Garden irrigation - my way to less work and greener grass

In the course of the insulation of our house, we dig it out completely in order to reseal the cellar as well. Since the irrigation pump is located in the basement and a large part of the garden has been dredged, we came up with the idea to also reestablish the irrigation of the garden.

The pump, a few valves, a little control, of course with openHAB, sprinkler etc. and the garden is always green. Very quickly we noticed that the idea was good, but the implementation was not so simple.

That is why I would like to tell you about our trip to the garden green in the next weeks. Currently, all components have been ordered, but have not yet arrived. I will put everything into operation step by step and report here.

I will try to describe all components as exactly as possible and for those who are interested, I will gladly name my sources of supply. Depending on the component you can save a lot of money.

So much for today. Happy gardening



You might find some use with Design Pattern: Cascading Timers combined with Design Pattern : Expire Binding based Countdown timer for the Rules.


I’ll wait to read about your experience. I’m really in love with OpenHab from almost 6 years and all my house is managed by an OpenHabIan that controls everything. My experience seen some trouble using massive logic in rules (java cpu 100% after some time for example) and, in order to have better resilience, i’ve choose to use specialized systems for very specific (and well supported) task. About gardening I’m using a full software clone of OpenSprinkler that is SIP leaving OpenHab to get and report in the house dashboard the significant statuses using the mqtt integration.

well, I just realized a garden irrigation with RaspberryPi, openHAB2 and mariaDB.
It was quite easy and simple!
Solenoid valves and some sensors direct connected to Pi’s GPIO.
Few openHAB rules and a little bit of code to read sensors by deamons and write values to DB.
OK: there where some initial difficulties with openHAB2 coding. But not focused to this I’m really be thrilled how easy it was.

1 Like

After Step 1: General Decision, it is now time for Step 2: Create an irrigation and irrigation control plan.

We have identified three areas for us here:

  1. Things that are given and we don’t want to / cannot change
  2. Things concerning the control
  3. Things concerning irrigation

Given things
One of the main features is the possibility to control the irrigation with openHAB. This does not have to be exclusive, but start/stop, status and some basic settings should be possible. Furthermore we already have a driven well with a pump connected to it. The pump is in the basement and should stay there.

The control
After it was clear that the controller should be compatible with openHAB, we looked around a bit. The control system includes appropriate relays/switches, control logic, etc. We didn’t necessarily want to build that ourselves. Here we got hold of OpenSprinkler. openHAB Check: Yes there is a binding for it; Control Check: Yes there is. Either as an additional RaspberryPi board or as a complete solution. In addition, the power supply runs via a 24 AC transformer, which also supplies the valves and there is also the logic to control the pump with a suitable relay. We have decided to use the Raspberry version and we will add a housing which accommodates the transformer, the Raspberry and the pump relay too.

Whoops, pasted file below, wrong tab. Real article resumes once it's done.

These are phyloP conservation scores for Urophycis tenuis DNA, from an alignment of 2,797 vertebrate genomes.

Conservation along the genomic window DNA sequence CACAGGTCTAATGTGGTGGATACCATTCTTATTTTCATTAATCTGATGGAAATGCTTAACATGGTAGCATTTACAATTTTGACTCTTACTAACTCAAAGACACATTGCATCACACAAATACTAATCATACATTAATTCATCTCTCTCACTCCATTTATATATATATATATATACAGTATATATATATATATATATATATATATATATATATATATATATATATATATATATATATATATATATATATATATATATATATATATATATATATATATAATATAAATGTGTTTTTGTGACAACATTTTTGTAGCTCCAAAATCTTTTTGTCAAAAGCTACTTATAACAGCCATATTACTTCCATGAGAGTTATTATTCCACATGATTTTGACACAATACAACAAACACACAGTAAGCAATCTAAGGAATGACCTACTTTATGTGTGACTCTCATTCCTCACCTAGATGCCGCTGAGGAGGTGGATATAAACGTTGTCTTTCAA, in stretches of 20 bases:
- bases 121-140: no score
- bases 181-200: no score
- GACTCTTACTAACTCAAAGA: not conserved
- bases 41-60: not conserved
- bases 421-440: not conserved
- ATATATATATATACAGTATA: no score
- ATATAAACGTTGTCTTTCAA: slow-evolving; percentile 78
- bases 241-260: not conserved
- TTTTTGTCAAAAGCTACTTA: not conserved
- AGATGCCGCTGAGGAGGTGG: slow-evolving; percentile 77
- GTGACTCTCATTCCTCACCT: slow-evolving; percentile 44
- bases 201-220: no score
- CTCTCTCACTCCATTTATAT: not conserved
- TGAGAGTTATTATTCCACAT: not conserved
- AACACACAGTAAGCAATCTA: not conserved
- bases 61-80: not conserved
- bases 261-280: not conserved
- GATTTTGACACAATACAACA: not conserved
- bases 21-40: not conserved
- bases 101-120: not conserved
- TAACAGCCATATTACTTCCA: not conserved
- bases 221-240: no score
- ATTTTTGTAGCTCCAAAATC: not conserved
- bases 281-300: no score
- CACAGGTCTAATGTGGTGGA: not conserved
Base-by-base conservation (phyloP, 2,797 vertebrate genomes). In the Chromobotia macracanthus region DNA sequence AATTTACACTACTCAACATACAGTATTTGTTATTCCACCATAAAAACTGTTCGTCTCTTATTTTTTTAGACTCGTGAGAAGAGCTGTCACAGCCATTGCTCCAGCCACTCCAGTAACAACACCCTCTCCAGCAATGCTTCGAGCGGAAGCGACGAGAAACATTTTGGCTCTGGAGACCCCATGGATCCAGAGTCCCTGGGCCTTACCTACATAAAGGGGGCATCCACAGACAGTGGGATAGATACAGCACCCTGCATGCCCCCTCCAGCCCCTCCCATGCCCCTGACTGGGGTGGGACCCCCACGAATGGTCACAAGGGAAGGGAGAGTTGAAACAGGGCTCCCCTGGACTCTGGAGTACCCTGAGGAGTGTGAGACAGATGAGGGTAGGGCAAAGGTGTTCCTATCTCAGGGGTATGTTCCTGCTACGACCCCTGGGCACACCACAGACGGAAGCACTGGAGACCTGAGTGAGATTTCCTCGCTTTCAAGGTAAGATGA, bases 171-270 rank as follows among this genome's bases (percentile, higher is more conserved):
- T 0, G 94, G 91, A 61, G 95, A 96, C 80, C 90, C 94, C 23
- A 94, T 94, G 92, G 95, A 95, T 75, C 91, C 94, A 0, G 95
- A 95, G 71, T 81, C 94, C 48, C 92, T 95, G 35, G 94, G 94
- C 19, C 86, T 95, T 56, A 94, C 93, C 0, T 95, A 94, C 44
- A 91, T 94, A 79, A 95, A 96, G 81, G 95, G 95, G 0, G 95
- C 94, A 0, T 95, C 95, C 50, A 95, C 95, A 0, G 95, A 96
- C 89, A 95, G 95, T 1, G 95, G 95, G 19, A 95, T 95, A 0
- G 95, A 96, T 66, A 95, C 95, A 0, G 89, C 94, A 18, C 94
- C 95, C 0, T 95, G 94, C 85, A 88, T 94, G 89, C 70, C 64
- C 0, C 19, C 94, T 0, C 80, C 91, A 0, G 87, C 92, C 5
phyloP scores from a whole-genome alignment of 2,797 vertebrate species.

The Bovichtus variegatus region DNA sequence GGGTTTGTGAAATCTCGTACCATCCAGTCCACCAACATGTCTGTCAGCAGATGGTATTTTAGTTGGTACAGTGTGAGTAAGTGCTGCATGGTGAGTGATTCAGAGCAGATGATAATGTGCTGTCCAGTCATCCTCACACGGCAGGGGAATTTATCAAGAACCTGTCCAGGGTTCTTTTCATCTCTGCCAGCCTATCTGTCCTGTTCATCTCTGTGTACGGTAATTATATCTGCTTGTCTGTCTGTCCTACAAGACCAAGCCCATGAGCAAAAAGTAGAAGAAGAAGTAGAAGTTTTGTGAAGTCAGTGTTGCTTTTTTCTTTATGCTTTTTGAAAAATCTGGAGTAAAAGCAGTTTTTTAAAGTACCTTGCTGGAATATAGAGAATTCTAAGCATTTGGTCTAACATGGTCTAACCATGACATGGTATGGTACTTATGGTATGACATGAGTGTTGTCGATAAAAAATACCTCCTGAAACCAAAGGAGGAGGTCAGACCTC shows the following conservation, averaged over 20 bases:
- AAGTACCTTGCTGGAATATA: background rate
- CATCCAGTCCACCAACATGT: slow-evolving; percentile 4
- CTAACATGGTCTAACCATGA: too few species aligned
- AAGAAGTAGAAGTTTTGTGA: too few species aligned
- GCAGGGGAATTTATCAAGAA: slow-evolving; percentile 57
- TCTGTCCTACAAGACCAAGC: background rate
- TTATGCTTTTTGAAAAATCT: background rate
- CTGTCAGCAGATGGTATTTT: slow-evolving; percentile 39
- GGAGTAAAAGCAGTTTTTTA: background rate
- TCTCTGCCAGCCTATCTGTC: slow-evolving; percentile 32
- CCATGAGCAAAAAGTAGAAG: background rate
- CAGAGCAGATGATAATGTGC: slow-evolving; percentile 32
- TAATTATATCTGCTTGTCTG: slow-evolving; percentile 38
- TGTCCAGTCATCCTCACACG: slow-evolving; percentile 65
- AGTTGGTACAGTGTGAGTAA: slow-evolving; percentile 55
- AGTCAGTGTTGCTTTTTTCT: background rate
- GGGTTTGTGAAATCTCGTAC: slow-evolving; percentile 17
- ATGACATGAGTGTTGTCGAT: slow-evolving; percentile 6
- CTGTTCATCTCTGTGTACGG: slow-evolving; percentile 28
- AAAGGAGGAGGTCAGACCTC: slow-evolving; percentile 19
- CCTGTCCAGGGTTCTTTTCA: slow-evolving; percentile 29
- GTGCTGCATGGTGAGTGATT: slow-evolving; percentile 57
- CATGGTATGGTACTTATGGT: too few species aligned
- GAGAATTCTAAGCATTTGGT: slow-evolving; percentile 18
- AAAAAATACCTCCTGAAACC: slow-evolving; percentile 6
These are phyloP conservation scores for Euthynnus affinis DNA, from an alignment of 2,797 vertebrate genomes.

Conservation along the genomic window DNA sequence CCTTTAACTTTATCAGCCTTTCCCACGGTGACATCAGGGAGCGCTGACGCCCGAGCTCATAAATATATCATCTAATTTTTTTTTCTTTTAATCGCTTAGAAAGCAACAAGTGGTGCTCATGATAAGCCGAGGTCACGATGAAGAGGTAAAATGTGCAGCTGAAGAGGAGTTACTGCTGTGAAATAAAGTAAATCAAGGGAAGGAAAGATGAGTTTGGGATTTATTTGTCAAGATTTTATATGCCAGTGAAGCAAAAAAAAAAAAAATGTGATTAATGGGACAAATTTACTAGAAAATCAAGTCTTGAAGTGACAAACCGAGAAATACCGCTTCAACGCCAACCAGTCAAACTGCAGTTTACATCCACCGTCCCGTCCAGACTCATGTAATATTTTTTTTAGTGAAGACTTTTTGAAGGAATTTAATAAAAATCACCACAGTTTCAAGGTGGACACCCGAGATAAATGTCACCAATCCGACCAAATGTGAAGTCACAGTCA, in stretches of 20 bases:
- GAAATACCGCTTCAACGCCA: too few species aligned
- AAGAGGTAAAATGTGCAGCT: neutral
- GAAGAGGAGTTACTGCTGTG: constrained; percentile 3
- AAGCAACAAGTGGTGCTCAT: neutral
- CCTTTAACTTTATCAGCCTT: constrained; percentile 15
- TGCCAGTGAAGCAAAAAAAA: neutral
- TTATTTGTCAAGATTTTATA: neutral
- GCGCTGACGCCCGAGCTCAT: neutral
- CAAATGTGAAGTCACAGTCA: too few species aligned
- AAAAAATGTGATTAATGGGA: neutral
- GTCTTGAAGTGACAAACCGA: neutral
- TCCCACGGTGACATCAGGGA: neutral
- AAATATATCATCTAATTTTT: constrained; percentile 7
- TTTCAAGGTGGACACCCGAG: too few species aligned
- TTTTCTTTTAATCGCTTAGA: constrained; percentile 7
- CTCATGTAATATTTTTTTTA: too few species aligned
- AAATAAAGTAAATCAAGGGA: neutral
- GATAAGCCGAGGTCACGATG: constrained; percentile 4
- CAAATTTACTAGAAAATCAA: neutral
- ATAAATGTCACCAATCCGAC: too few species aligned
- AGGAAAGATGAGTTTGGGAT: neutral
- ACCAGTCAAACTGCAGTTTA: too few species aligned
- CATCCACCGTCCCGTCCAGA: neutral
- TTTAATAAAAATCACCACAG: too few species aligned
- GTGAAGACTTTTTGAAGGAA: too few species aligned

The irrigation
This is the most complex part (my wife did it :-)). Here you will find the appropriate information from the relevant manufacturers on how to plan the irrigation circuits, etc. - Use it!

The planning has resulted in a total of 6 irrigation circuits for the sprinklers, water sockets and drip irrigation. On the basis of the planning, the number of the individual parts required is determined. At the end we count 6 valves, 13 sprinklers, 2 water sockets, countless connectors and 250m of PE pipe.

Take a look around when ordering. The PE pipe must withstand the pressure of the water. Our pump can handle 3 bar. But the pipe for 6 bar was twice as expensive as the pipe for 16 bar. The connections are also much cheaper in the agricultural sector than at the irrigation specialists.

So much for planning. Step 3 is then the construction of the valves including connection to the pump and control.

So much for today. Happy gardening



Look forward to see how your project evolves. I started in a similar way but after looking at costs I’ve decided to use Sonoff 4CH PRO’s with Tasmota instead of OpenSprinkler.

One Sonoff channel is used with 220V AC to switch 24V transformer, and with PulseTime to cut power if OH is unavailable. Remainning Sonoff channels switch 24V DC among the electrovalves.

1 Like

Currently i am on vacation. Valves are in place and one water scket is working with the drip irrigation.

The case for all the electronic stuff has arrived, but i am still missing some minor stuff. ETA 21. August from China.

Hi please tell us (in particular me) about the connectors and the hose. I have the Gardena system as well and would like to not overpay in the future

As you can see from the above pictures, we bought the connectors from irritec and the pipes we use are PE Pipes for 16bar. Typically you only will need 6bar pipes, but the other ones are cheaper.

Gardena we only use for the water outlets and our dripping system, because the dripping system was the frist irrigation solution. But to be honest i would use another system that is more “professional”. Something that is used at a nursery.